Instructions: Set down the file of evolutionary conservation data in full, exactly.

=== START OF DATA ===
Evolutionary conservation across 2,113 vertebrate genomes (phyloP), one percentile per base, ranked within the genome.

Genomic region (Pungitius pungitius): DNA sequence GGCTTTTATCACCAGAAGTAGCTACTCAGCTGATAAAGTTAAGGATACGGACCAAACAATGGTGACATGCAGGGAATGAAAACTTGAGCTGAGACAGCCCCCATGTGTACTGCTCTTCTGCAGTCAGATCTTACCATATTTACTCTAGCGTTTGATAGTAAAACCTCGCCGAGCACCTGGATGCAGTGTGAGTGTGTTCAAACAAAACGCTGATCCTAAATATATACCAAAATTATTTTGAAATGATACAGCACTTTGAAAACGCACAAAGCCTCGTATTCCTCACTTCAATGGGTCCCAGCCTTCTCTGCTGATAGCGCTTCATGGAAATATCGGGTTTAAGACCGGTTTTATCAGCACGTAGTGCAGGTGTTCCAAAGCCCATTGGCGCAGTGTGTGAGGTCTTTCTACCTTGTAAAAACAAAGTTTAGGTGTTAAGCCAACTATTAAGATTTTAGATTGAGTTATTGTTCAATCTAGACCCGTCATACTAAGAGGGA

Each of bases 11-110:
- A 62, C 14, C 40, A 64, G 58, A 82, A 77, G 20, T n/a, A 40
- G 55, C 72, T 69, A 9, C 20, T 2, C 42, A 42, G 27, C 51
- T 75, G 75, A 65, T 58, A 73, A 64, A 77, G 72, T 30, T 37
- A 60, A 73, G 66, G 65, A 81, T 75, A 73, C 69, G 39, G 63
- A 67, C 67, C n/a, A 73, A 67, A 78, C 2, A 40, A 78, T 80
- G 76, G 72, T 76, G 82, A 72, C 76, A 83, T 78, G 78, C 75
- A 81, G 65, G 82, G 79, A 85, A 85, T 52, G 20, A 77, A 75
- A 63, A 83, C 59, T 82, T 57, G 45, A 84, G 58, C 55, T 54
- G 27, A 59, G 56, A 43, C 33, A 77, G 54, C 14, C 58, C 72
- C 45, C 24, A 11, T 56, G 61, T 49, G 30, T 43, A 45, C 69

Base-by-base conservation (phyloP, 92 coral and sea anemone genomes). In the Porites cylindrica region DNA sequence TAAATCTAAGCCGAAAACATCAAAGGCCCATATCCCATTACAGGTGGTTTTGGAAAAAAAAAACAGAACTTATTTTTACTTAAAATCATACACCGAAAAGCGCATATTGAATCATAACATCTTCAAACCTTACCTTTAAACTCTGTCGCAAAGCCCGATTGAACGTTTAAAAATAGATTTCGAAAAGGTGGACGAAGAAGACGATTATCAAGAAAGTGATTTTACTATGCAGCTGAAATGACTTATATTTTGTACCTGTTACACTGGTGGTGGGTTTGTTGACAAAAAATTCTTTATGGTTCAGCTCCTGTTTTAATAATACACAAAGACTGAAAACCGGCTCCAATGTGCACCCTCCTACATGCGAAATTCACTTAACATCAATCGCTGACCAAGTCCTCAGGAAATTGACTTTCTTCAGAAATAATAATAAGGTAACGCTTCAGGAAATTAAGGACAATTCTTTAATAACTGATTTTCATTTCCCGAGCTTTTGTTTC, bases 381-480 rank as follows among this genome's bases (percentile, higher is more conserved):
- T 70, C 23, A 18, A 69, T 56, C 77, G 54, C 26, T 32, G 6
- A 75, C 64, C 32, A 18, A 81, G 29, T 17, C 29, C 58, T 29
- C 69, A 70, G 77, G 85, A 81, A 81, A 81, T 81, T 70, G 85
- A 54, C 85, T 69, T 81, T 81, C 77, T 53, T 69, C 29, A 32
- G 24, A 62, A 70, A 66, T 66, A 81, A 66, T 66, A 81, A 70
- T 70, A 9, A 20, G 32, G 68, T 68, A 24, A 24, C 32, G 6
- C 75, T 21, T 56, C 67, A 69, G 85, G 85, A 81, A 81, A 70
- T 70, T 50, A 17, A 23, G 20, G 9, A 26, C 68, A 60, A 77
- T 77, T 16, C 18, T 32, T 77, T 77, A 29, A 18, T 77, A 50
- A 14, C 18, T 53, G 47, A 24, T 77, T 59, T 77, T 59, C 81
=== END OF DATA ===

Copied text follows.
Evolutionary conservation across 2,113 vertebrate genomes (phyloP), one percentile per base, ranked within the genome.

Genomic region (Pungitius pungitius): DNA sequence GGCTTTTATCACCAGAAGTAGCTACTCAGCTGATAAAGTTAAGGATACGGACCAAACAATGGTGACATGCAGGGAATGAAAACTTGAGCTGAGACAGCCCCCATGTGTACTGCTCTTCTGCAGTCAGATCTTACCATATTTACTCTAGCGTTTGATAGTAAAACCTCGCCGAGCACCTGGATGCAGTGTGAGTGTGTTCAAACAAAACGCTGATCCTAAATATATACCAAAATTATTTTGAAATGATACAGCACTTTGAAAACGCACAAAGCCTCGTATTCCTCACTTCAATGGGTCCCAGCCTTCTCTGCTGATAGCGCTTCATGGAAATATCGGGTTTAAGACCGGTTTTATCAGCACGTAGTGCAGGTGTTCCAAAGCCCATTGGCGCAGTGTGTGAGGTCTTTCTACCTTGTAAAAACAAAGTTTAGGTGTTAAGCCAACTATTAAGATTTTAGATTGAGTTATTGTTCAATCTAGACCCGTCATACTAAGAGGGA

Each of bases 11-110:
- A 62, C 14, C 40, A 64, G 58, A 82, A 77, G 20, T n/a, A 40
- G 55, C 72, T 69, A 9, C 20, T 2, C 42, A 42, G 27, C 51
- T 75, G 75, A 65, T 58, A 73, A 64, A 77, G 72, T 30, T 37
- A 60, A 73, G 66, G 65, A 81, T 75, A 73, C 69, G 39, G 63
- A 67, C 67, C n/a, A 73, A 67, A 78, C 2, A 40, A 78, T 80
- G 76, G 72, T 76, G 82, A 72, C 76, A 83, T 78, G 78, C 75
- A 81, G 65, G 82, G 79, A 85, A 85, T 52, G 20, A 77, A 75
- A 63, A 83, C 59, T 82, T 57, G 45, A 84, G 58, C 55, T 54
- G 27, A 59, G 56, A 43, C 33, A 77, G 54, C 14, C 58, C 72
- C 45, C 24, A 11, T 56, G 61, T 49, G 30, T 43, A 45, C 69

Base-by-base conservation (phyloP, 92 coral and sea anemone genomes). In the Porites cylindrica region DNA sequence TAAATCTAAGCCGAAAACATCAAAGGCCCATATCCCATTACAGGTGGTTTTGGAAAAAAAAAACAGAACTTATTTTTACTTAAAATCATACACCGAAAAGCGCATATTGAATCATAACATCTTCAAACCTTACCTTTAAACTCTGTCGCAAAGCCCGATTGAACGTTTAAAAATAGATTTCGAAAAGGTGGACGAAGAAGACGATTATCAAGAAAGTGATTTTACTATGCAGCTGAAATGACTTATATTTTGTACCTGTTACACTGGTGGTGGGTTTGTTGACAAAAAATTCTTTATGGTTCAGCTCCTGTTTTAATAATACACAAAGACTGAAAACCGGCTCCAATGTGCACCCTCCTACATGCGAAATTCACTTAACATCAATCGCTGACCAAGTCCTCAGGAAATTGACTTTCTTCAGAAATAATAATAAGGTAACGCTTCAGGAAATTAAGGACAATTCTTTAATAACTGATTTTCATTTCCCGAGCTTTTGTTTC, bases 381-480 rank as follows among this genome's bases (percentile, higher is more conserved):
- T 70, C 23, A 18, A 69, T 56, C 77, G 54, C 26, T 32, G 6
- A 75, C 64, C 32, A 18, A 81, G 29, T 17, C 29, C 58, T 29
- C 69, A 70, G 77, G 85, A 81, A 81, A 81, T 81, T 70, G 85
- A 54, C 85, T 69, T 81, T 81, C 77, T 53, T 69, C 29, A 32
- G 24, A 62, A 70, A 66, T 66, A 81, A 66, T 66, A 81, A 70
- T 70, A 9, A 20, G 32, G 68, T 68, A 24, A 24, C 32, G 6
- C 75, T 21, T 56, C 67, A 69, G 85, G 85, A 81, A 81, A 70
- T 70, T 50, A 17, A 23, G 20, G 9, A 26, C 68, A 60, A 77
- T 77, T 16, C 18, T 32, T 77, T 77, A 29, A 18, T 77, A 50
- A 14, C 18, T 53, G 47, A 24, T 77, T 59, T 77, T 59, C 81